Why go? After the intensity of the museums and monuments, it’s kinda nice to just get away and take a stroll and look at the beautiful buildings that reside in Georgetown…
How long will you need? We were wondering around for an hour or two.
Cost? Free.

 

7. Take a quiet timeout at the Reflecting Pool

http://www.nationalmall.org/explore-national-mall/monuments-memorials/lincoln-memorial-reflecting-pool
Where? National Mall
Why go? The day we visited was cold and rainy, and I was getting a bit overwhelmed by it all. By the time we reached the reflecting pool, I needed to pause, and there couldn’t be a more beautiful spot in the city to do that. Watching the ripples across the water and the reflection of the trees above, it was the perfect place to stop and consider how far we’d come by that point in our trip. And when I finally looked up, I found I wasn’t the only one taking a time out 🙂
How long will you need? I took about half an hour (under my umbrella!).
Cost? Free!

 

8. Let your inner dorky child run wild at the National Air & Space Museum

https://airandspace.si.edu/visit
Where? 600 Independence Ave SW, Washington, DC
Why go? I’m actually a bit of an aviation and space nerd, so when husband suggested a stop in at this museum, I was stoked! There is SO much to see in here, and quite a few interactive stations – perfect for when it’s really raining and you need a break. Or for when your kids are starting to drive you up the wall and you to distract them!
How long will you need? At least a few hours.
Cost? Free! How great is that?!

 

9. People watch at Washington Harbor

https://www.thewashingtonharbour.com/
Where? 3000 & 3050 K Street NW, Washington, DC
Why go? This was sunset on the harbor after a long and emotionally taxing afternoon in Arlington. There weren’t many people out, being the middle of winter; a few joggers and dog walkers, and us. We sat down, watched a few planes soar overhead, and let the experiences of the day wash over us.
How long will you need? An hour or two, depending on how much is going on.
Cost? Another freebie!

 

10. Get into the greatest food combo the city has to offer, fried chicken and donuts

Where? My personal favourites were Astro Doughnuts & Fried Chicken (1308 G Street NW, Washington, DC) and GBD Fried Chicken & Doughnuts (which is sadly now closed).
Why go? Fried dough. Fried chicken. I had no idea it as a thing to throw them together. Now I don’t know why it took me so long to discover it! Astro’s chicken was so tender and juicy on the inside and ridiculously crispy inside, and their doughnuts were some of the best I’ve had.
How long will you need? How fast can you eat?!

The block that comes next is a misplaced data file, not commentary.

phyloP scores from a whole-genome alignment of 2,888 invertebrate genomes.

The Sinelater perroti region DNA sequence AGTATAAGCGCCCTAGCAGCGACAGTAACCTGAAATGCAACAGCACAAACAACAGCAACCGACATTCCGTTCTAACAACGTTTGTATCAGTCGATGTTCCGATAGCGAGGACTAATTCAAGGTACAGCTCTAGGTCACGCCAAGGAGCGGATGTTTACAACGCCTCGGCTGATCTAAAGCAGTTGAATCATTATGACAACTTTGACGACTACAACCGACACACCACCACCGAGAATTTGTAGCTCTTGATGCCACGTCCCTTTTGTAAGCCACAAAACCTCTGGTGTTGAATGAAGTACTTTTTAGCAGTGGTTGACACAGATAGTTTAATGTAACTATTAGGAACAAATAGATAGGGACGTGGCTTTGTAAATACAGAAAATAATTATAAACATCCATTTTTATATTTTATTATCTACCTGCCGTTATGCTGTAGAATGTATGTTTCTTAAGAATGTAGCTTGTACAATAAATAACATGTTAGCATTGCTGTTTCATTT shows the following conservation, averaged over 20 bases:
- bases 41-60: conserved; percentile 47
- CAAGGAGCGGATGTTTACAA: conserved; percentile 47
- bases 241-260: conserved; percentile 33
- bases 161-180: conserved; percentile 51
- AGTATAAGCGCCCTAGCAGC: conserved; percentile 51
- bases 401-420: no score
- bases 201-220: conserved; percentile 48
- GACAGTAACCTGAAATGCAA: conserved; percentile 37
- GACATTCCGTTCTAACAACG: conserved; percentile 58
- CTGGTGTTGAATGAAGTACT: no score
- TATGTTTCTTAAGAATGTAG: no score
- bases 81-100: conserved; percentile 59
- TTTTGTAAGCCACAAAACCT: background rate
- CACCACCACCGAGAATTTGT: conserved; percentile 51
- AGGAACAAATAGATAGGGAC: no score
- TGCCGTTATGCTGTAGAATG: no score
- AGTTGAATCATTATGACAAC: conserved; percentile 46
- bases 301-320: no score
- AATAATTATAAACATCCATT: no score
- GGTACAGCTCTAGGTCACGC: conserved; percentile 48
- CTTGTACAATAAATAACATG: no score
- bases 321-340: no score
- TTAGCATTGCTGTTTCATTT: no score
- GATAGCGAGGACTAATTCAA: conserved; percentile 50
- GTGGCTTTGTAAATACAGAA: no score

Cost? Doughnuts cost around USD$3.00 each, and the big 8 piece chicken box will set you back around USD$20.00 (Tip – we didn’t get through the 8 pieces. The services are WAY bigger than those you get in Australia!)
Read more:
– Eat here: Astro Doughnuts & Fried Chicken, Washington, D.C., USA
Eat here: GBD Fried Chicken & Doughnuts, Washington, D.C. (donuts)

Top 10 Things To Do in Los Angeles

1. Check out the view of LA from the car park of Dodger Stadium

 http://losangeles.dodgers.mlb.com/la/ballpark/
Where? 1000 Vin Scully Ave, Los Angeles
Why go? Even if you’re not a baseball fan (like me), the view from the car park is unreal!
How long will you need? We were there for about an hour, because husband discovered we could go into the stadium and just sit around. And, the gift shop was open.
Cost? Free!
Read more:
– Travel Tuesday: Dodger Stadium, LA

 

2. Eat your way around Grand Central Market

 http://www.grandcentralmarket.com/
Where? 317 S. Broadway, Los Angeles
Why go? Food. All of the food. It’s also full of locals, and watching the way the huge the mix of cultures and ethnicities interact in a market setting is a true experience.
How long will you need? A few hours, preferably first thing in the morning.
Cost? How hungry are you? You can get a solid breakfast for only a few dollars if you’re struggling for cash, or you can buy all of the food!
Read more:
– Eat here: Eggslut & Tumbras at Grand Central Market, LA

 

3. Be a big kid at Universal Studios

 http://www.universalstudioshollywood.com/
Where? 100 Universal City Plaza, Universal City
Why go? As if you need a reason…
How long will you need? All day!
Cost? Ticket prices start from USD$105.00 per adult

 

4. People watch in Santa Monica and Venice Beach

Why go? People watching at it’s absolute best, it’s the perfect spot to melt into the background and just observe the goings on.
How long will you need? A few hours.
Cost? People watching is the greatest free activity ever!
Read more:
– Through my eyes: Santa Monica & Venice Beach, LA

 

5. While you’re in Venice Beach, check out Abbot Kinney Blvd for good shopping and great food

 http://www.abbotkinneyblvd.com/
Where? Abbot Kinney Blvd. Obviously.
Why go? It’s a pretty hipster area, but in a good way – lots of gorgeous and really unique stores to buy some different souvenirs (because do you really want to be that guy with the Hollywood Star fridge magnet?!). And with hipsters comes great food – my cereal and peanut butter bowl from Another Kind of Sunrise (above) was magic!
How long will you need? Another few hours after you’re done people watching in Santa Monica and Venice Beach.
Cost? Free to meander, bring some money to shop and eat!
Read more:
– Eat here: Another Kind of Sunrise, LA (breakfast/healthy)

 

6. Enjoy a chili dog at the institution that is Pink’s

 http://www.pinkshollywood.com/
Where? 709 N La Brea Ave, Los Angeles